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TravelGuides – Edgar Wright, Anya Taylor-Joy on dangers of romanticizing the past

TravelGuides – Edgar Wright, Anya Taylor-Joy on dangers of romanticizing the past

If there’s a central theme to Edgar Wright’s new horror-thriller Last Night in Soho, it’s most certainly “the past is not all that it’s cracked up to be.”

The twisty story follows Eloise (Thomasin McKenzie), an aspiring fashion designer from the English countryside who travels to college in London — a city she’s always been enraptured by, especially for its famously nostalgic “Swinging Sixties” couture. When Eloise rents an apartment owned by Ms. Collins (Diana Rigg), night visions transport her back to 1960s London through the eyes of an upstart nightclub singer (Anya Taylor-Joy). Without spoiling too much, we’ll just say all is not well for the young woman — or the women around her in general.

“I think the dangers of romanticizing the past is to suggest that everything was great and nothing was bad,” Wright (Shaun of the Dead, Baby Driver), who cowrote the film with Kristy Wilson-Cairns (1917), tells us in a recent virtual press day for the film (watch above). “The phrase ‘the good ole days’ is a fallacy. It’s impossible. There was no perfect decade and people bandy around different times as like a golden age… The [’60s] was obviously an incredible decade in terms of how much changed in culture and everything in society. But as much as there were glamorous cool things, there was a darker side, too.”

Anya Taylor-Joy in 'Last Night in Soho' (Focus Features)

Anya Taylor-Joy in Last Night in Soho. (Photo: Focus Features)

Between her Emmy-nominated work as chess prodigy Beth Harmon in The Queen’s Gambit (set in 1950s and ’60s America) and Soho, Taylor-Joy has spent a lot time exploring the past in recent years.

“I’m a huge history buff. So there was definitely a long period of time where I thought I wasn’t born in the right era,” Taylor-Joy says. “And then you have to remind yourself that we’ve technically never had it as good as we have it now, just in terms of medical science and in terms of the conversations that we’re having. So yeah I think it’s nice to look back and pick out the good things, but it’s also nice to look back to see where we’ve come from and make sure that we don’t go back there again.”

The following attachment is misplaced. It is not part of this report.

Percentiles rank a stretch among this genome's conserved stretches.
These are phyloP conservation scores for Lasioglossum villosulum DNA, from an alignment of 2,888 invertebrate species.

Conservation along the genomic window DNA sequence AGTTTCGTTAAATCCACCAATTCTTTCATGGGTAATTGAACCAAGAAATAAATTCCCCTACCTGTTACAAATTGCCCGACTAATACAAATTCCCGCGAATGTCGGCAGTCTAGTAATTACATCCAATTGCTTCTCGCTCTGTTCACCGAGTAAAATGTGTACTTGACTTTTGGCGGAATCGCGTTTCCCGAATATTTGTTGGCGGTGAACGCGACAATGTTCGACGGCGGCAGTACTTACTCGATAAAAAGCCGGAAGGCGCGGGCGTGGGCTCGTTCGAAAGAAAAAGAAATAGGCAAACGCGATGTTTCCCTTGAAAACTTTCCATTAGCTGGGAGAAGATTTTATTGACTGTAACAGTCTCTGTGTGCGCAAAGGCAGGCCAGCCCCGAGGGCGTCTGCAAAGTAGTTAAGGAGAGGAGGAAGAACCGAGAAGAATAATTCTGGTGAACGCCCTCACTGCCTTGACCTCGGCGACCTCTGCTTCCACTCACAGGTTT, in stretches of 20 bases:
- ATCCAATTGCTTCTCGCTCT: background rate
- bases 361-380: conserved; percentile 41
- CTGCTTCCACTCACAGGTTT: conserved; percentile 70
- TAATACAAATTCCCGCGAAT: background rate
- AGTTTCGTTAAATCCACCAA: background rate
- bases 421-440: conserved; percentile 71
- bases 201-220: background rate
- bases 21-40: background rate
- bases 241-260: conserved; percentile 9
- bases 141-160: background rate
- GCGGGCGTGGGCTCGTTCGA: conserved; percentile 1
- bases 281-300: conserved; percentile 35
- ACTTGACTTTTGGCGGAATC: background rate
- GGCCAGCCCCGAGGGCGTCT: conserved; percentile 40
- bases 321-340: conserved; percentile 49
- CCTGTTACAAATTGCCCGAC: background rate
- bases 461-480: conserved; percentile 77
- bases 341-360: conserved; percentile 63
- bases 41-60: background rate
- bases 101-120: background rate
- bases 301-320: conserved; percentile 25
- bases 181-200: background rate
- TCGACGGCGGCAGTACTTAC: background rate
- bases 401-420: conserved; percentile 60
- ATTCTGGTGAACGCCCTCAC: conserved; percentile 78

Diana Rigg in 'Last Night in Soho' (Focus Features)

Diana Rigg in Last Night in Soho. (Photo: Focus Features)

Last Night in Soho also marks the final film performance of Rigg, who became a worldwide star in 1960s London for her work on the television series The Avengers and for so memorably playing Teresa di Vicenzo, the woman who married George Lazenby’s James Bond, in 1969’s On Her Majesty’s Secret Service. In more recent years Rigg drew raves for playing the cunning Olenna Tyrell in HBO’s Game of Thrones. She died at age 82 in September 2020, just weeks after wrapping up work on Soho, which is dedicated to her.

“I’m just really proud that I got to know and work with her at all,” Wright said of Rigg, who, according to a profile in the New York Post, had to deal with awful male fans in the ‘60s and likely related to Soho’s storyline. “In fact, [we] even did some work with her in her final weeks, which was really not a sad memory, [it was] a happy memory because she was fierce and funny right to the end. And the last time I saw her in person a couple of weeks before she died, she was making me laugh so much. And so my last memory is a happy one. And so I’ll forever be grateful for that.”

Last Night in Soho is now playing.

Watch the trailer:

— Video produced by Olivia Schneider and edited by Jimmie Rhee

TravelGuides – Edgar Wright, Anya Taylor-Joy on dangers of romanticizing the past

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